This studio examined the potential of agonism (a strand of contemporary political theory) in architecture to open unexpected paths for the identification and confrontation of current architectural and social controversies. Its final aim was to test the potential of architecture design as a double (or secret) agent, working for opposite ideological agendas.
In 2015, 60 million people were forced to abandon their homelands, forming the biggest migratory movement of global citizenry since the Second World War. This displaced global population is principally fleeing warfare, climatic disasters and hunger, or from political ideological, gender- and race-related persecution that jeopardises their lives in their home countries.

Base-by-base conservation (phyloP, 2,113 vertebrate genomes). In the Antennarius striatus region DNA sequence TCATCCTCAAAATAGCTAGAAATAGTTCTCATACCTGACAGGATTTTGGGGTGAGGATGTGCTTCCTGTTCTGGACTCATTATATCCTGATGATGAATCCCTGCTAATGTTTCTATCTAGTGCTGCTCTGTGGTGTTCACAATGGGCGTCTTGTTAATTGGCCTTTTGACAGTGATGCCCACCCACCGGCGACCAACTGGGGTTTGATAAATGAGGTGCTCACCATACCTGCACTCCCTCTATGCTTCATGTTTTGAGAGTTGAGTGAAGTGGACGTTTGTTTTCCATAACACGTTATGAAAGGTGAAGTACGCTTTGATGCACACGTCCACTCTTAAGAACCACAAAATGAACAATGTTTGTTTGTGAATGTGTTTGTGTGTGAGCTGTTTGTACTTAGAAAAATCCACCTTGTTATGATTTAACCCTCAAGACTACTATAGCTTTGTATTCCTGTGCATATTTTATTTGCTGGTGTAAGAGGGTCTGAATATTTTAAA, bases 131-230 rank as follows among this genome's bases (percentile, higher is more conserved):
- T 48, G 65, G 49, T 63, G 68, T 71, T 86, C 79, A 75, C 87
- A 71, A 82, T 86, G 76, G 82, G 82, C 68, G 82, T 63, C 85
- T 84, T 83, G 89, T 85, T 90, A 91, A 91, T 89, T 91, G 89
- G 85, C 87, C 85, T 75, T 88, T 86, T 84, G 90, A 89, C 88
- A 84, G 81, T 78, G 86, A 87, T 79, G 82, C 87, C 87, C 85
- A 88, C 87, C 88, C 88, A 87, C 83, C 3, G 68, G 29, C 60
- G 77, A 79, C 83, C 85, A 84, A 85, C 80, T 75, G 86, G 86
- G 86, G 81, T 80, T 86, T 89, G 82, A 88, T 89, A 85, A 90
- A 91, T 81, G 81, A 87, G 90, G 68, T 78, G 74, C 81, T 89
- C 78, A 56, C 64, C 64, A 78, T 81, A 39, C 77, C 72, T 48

A high percentage of these forcibly moving populations tried, in 2015–2016, to reach the European Union from Africa, South Asia, the Western Balkans and Middle East, yet the primary source of these migrants is the war in Syria that has displaced more than 5 million citizens. As a consequence, the European Union is rethinking its border-control policies and, in some cases, the very architecture of its national frontiers.
This studio explored the critical design of a constellation of walls and border-control gates in controversial current locations within the European Union, such as Calais (France/UK), the island of Lesbos (Greece/Turkey), Kirkenes (Norway/Russia), Horgos (Serbia/Hungary) and Brenner (Italy/Austria).